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Nellie McClung took on a variety of roles throughout her lifetime. She was known as a teacher, temperance leader, suffragist, lecturer, politician, historian, wife and mother. A life-long activist, McClung was also a famous novelist, writing fifteen books. An active journalist and founder of several clubs, she was the Liberal member of the Alberta Legislature for Edmonton from 1921 to 1926.

Her mother-in-law introduced her to the Women’s Christian Temperance Union (WCTU) and stimulated her interest in women's rights when she canvassed unsuccessfully in the 1890s for suffrage petition signatures. Mrs. McClung also encouraged her to write a short story for a magazine context. This story was the basis for McClung's first novel, Sowing Seeds in Danny, which became a national best seller. Mrs. McClung also pushed her daughter-in-law into her lecture career, by helping to organize her first speaking engagement at a Winnipeg church. It was at the WCTU that McClung first learned the art of public speaking: "I saw faces brighten, glisten, and felt the atmosphere crackle with a new power." As well, McClung  encountered many of her future novel plots at those meetings.

McClung's understanding of human nature affected her views on temperance issues and feminism. Thus, when World War I ended and the Great Depression deepened, McClung's concern for people and her inability to keep quiet propelled her into political activism. As she watched the Depression deepen with its "destruction of youth . . . sadder than the war," she publicly criticized the government for not rushing in with employment relief projects like house and road building and water conservation.

She was elected a Liberal member of the Alberta legislature in 1921 when the United Farmers swept to power. McClung served five years and joined hands with United Farmers' cabinet minister Irene Parlby on many pieces of social legislation. However, she was disappointed—even though some progress was made getting hot lunches and medical care for school children and a municipal hospital. Her pleas for temperance legislation were ignored. "We believed we could shape the world nearer to our heart's desire if we had a dry Canada," she wrote later.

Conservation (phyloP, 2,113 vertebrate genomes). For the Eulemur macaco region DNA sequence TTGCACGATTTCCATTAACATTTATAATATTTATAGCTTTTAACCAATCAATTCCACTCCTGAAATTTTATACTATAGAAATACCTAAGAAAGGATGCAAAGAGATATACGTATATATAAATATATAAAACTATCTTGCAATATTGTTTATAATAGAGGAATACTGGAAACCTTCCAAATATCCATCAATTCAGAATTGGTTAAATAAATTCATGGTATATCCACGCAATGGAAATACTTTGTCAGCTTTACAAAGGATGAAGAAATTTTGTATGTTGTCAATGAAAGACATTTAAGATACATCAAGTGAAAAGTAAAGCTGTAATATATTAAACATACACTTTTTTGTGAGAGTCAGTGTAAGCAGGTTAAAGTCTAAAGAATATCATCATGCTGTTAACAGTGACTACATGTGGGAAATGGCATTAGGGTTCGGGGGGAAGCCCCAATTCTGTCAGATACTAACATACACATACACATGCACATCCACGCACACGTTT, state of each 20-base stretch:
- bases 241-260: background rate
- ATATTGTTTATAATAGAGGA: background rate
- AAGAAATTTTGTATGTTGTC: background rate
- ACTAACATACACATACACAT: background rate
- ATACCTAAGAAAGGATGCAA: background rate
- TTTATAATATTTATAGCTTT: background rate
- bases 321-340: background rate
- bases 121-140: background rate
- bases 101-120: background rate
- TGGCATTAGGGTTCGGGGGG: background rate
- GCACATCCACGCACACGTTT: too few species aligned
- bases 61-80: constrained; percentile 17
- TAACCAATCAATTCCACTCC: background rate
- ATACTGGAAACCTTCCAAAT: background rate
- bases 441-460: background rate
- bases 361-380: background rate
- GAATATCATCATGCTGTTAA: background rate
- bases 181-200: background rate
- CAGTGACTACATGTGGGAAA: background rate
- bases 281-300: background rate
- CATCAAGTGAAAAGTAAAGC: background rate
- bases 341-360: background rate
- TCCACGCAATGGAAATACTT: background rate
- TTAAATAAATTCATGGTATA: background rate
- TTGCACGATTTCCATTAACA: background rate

McClung was defeated when she sought re-election in 1926—but this time in Calgary. She never returned to politics, but devoted the next years to her family, community service, writing and traveling. In 1939, she was appointed to the Canadian delegation of the League of Nations.

By then, McClung was involved in another first—making “persons” out of women. When Emily Murphy was appointed first female judge in Edmonton in 1916, she was told on her first day in court that she had no right to be on the Bench—because women were not "persons" under the British North America Act of 1867. Women could vote and run for office, but they were ineligible for the Senate because the word "persons" in the British North America Act was interpreted to refer only to men. During the following decade Judge Emily Murphy, with McClung and three other prominent prairie women, fought battles through the Canadian Supreme Court right up to the Judicial Committee of the Privy Council in Britain—which declared that women were "persons" on October 18, 1929. This decision affected all countries in the British Empire and McClung and her friends rejoiced!

McClung's life of achievement was impressive: first female member of the CBC Board of Governors (1936), Canadian delegate to the League of Nations (1938), public lecturer, and proponent of the Canadian Authors' Association. At the close of her eventful life she wrote: "In Canada we are developing a pattern of life and I know something about one block of that pattern . . . I helped make it. . . ." This nation-builder died, at 78, in Victoria, B.C., on September 1, 1951. Her gravestone reads simply: "Loved & Remembered" and is shared with her husband. On the 100th anniversary of McClung's birth, an eight-cent stamp was issued in a belated tribute.

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